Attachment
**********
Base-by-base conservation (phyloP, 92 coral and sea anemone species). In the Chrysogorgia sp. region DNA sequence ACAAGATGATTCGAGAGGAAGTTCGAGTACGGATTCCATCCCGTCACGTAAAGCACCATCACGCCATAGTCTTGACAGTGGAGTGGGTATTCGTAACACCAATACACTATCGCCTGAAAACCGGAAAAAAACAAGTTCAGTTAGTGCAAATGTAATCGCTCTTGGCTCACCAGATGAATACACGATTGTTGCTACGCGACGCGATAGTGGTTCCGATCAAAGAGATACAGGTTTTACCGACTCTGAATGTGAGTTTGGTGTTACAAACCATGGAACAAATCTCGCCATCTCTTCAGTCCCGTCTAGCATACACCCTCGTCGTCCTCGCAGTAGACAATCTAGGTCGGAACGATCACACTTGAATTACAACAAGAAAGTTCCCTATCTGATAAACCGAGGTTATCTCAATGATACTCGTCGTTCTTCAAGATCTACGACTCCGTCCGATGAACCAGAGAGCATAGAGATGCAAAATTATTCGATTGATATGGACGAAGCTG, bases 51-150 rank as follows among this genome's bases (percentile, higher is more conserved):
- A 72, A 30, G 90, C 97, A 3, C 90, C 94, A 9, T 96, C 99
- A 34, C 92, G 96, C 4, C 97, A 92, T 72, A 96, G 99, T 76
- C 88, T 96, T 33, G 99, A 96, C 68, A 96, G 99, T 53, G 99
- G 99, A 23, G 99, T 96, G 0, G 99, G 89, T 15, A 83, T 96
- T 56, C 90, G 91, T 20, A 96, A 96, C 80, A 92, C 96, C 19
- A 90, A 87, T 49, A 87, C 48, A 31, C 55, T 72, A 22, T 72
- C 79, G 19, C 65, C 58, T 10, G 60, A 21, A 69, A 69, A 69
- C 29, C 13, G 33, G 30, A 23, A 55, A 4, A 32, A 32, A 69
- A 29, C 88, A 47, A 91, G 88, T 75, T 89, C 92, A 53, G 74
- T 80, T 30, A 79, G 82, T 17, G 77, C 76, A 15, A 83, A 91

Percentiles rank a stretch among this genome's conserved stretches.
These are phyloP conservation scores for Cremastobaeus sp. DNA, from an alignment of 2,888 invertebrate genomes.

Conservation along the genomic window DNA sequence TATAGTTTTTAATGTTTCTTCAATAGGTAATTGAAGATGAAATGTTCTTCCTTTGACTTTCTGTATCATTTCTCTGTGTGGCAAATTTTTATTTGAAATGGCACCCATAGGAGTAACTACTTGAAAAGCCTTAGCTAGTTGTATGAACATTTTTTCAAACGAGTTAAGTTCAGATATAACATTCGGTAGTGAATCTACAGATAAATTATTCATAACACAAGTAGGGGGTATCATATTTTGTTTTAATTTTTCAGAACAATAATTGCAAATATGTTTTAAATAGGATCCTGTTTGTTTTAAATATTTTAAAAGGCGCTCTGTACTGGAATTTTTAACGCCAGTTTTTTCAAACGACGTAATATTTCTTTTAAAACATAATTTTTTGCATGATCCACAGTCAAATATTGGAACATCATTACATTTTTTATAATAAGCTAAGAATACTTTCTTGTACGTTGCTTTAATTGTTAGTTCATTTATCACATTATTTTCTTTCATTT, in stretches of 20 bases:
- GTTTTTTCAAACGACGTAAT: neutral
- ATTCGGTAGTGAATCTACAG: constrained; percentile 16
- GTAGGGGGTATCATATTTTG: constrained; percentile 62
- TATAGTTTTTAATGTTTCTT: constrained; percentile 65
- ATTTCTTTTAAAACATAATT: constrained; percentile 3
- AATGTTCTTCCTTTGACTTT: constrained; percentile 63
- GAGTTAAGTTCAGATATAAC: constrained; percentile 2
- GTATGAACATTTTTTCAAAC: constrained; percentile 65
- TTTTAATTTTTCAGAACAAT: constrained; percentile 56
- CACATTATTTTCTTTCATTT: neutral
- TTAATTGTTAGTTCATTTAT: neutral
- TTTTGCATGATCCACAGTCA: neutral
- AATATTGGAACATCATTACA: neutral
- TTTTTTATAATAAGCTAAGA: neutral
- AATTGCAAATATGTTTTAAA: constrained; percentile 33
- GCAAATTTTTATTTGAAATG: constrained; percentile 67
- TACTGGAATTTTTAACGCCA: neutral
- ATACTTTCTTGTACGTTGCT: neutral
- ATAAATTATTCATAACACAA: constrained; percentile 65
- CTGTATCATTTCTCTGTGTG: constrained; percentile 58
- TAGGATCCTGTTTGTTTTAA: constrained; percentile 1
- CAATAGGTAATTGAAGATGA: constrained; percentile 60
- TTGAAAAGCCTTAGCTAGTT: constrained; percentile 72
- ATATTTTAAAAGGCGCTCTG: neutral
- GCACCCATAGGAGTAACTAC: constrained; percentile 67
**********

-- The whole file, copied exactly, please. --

Base-by-base conservation (phyloP, 92 coral and sea anemone species). In the Chrysogorgia sp. region DNA sequence ACAAGATGATTCGAGAGGAAGTTCGAGTACGGATTCCATCCCGTCACGTAAAGCACCATCACGCCATAGTCTTGACAGTGGAGTGGGTATTCGTAACACCAATACACTATCGCCTGAAAACCGGAAAAAAACAAGTTCAGTTAGTGCAAATGTAATCGCTCTTGGCTCACCAGATGAATACACGATTGTTGCTACGCGACGCGATAGTGGTTCCGATCAAAGAGATACAGGTTTTACCGACTCTGAATGTGAGTTTGGTGTTACAAACCATGGAACAAATCTCGCCATCTCTTCAGTCCCGTCTAGCATACACCCTCGTCGTCCTCGCAGTAGACAATCTAGGTCGGAACGATCACACTTGAATTACAACAAGAAAGTTCCCTATCTGATAAACCGAGGTTATCTCAATGATACTCGTCGTTCTTCAAGATCTACGACTCCGTCCGATGAACCAGAGAGCATAGAGATGCAAAATTATTCGATTGATATGGACGAAGCTG, bases 51-150 rank as follows among this genome's bases (percentile, higher is more conserved):
- A 72, A 30, G 90, C 97, A 3, C 90, C 94, A 9, T 96, C 99
- A 34, C 92, G 96, C 4, C 97, A 92, T 72, A 96, G 99, T 76
- C 88, T 96, T 33, G 99, A 96, C 68, A 96, G 99, T 53, G 99
- G 99, A 23, G 99, T 96, G 0, G 99, G 89, T 15, A 83, T 96
- T 56, C 90, G 91, T 20, A 96, A 96, C 80, A 92, C 96, C 19
- A 90, A 87, T 49, A 87, C 48, A 31, C 55, T 72, A 22, T 72
- C 79, G 19, C 65, C 58, T 10, G 60, A 21, A 69, A 69, A 69
- C 29, C 13, G 33, G 30, A 23, A 55, A 4, A 32, A 32, A 69
- A 29, C 88, A 47, A 91, G 88, T 75, T 89, C 92, A 53, G 74
- T 80, T 30, A 79, G 82, T 17, G 77, C 76, A 15, A 83, A 91

Percentiles rank a stretch among this genome's conserved stretches.
These are phyloP conservation scores for Cremastobaeus sp. DNA, from an alignment of 2,888 invertebrate genomes.

Conservation along the genomic window DNA sequence TATAGTTTTTAATGTTTCTTCAATAGGTAATTGAAGATGAAATGTTCTTCCTTTGACTTTCTGTATCATTTCTCTGTGTGGCAAATTTTTATTTGAAATGGCACCCATAGGAGTAACTACTTGAAAAGCCTTAGCTAGTTGTATGAACATTTTTTCAAACGAGTTAAGTTCAGATATAACATTCGGTAGTGAATCTACAGATAAATTATTCATAACACAAGTAGGGGGTATCATATTTTGTTTTAATTTTTCAGAACAATAATTGCAAATATGTTTTAAATAGGATCCTGTTTGTTTTAAATATTTTAAAAGGCGCTCTGTACTGGAATTTTTAACGCCAGTTTTTTCAAACGACGTAATATTTCTTTTAAAACATAATTTTTTGCATGATCCACAGTCAAATATTGGAACATCATTACATTTTTTATAATAAGCTAAGAATACTTTCTTGTACGTTGCTTTAATTGTTAGTTCATTTATCACATTATTTTCTTTCATTT, in stretches of 20 bases:
- GTTTTTTCAAACGACGTAAT: neutral
- ATTCGGTAGTGAATCTACAG: constrained; percentile 16
- GTAGGGGGTATCATATTTTG: constrained; percentile 62
- TATAGTTTTTAATGTTTCTT: constrained; percentile 65
- ATTTCTTTTAAAACATAATT: constrained; percentile 3
- AATGTTCTTCCTTTGACTTT: constrained; percentile 63
- GAGTTAAGTTCAGATATAAC: constrained; percentile 2
- GTATGAACATTTTTTCAAAC: constrained; percentile 65
- TTTTAATTTTTCAGAACAAT: constrained; percentile 56
- CACATTATTTTCTTTCATTT: neutral
- TTAATTGTTAGTTCATTTAT: neutral
- TTTTGCATGATCCACAGTCA: neutral
- AATATTGGAACATCATTACA: neutral
- TTTTTTATAATAAGCTAAGA: neutral
- AATTGCAAATATGTTTTAAA: constrained; percentile 33
- GCAAATTTTTATTTGAAATG: constrained; percentile 67
- TACTGGAATTTTTAACGCCA: neutral
- ATACTTTCTTGTACGTTGCT: neutral
- ATAAATTATTCATAACACAA: constrained; percentile 65
- CTGTATCATTTCTCTGTGTG: constrained; percentile 58
- TAGGATCCTGTTTGTTTTAA: constrained; percentile 1
- CAATAGGTAATTGAAGATGA: constrained; percentile 60
- TTGAAAAGCCTTAGCTAGTT: constrained; percentile 72
- ATATTTTAAAAGGCGCTCTG: neutral
- GCACCCATAGGAGTAACTAC: constrained; percentile 67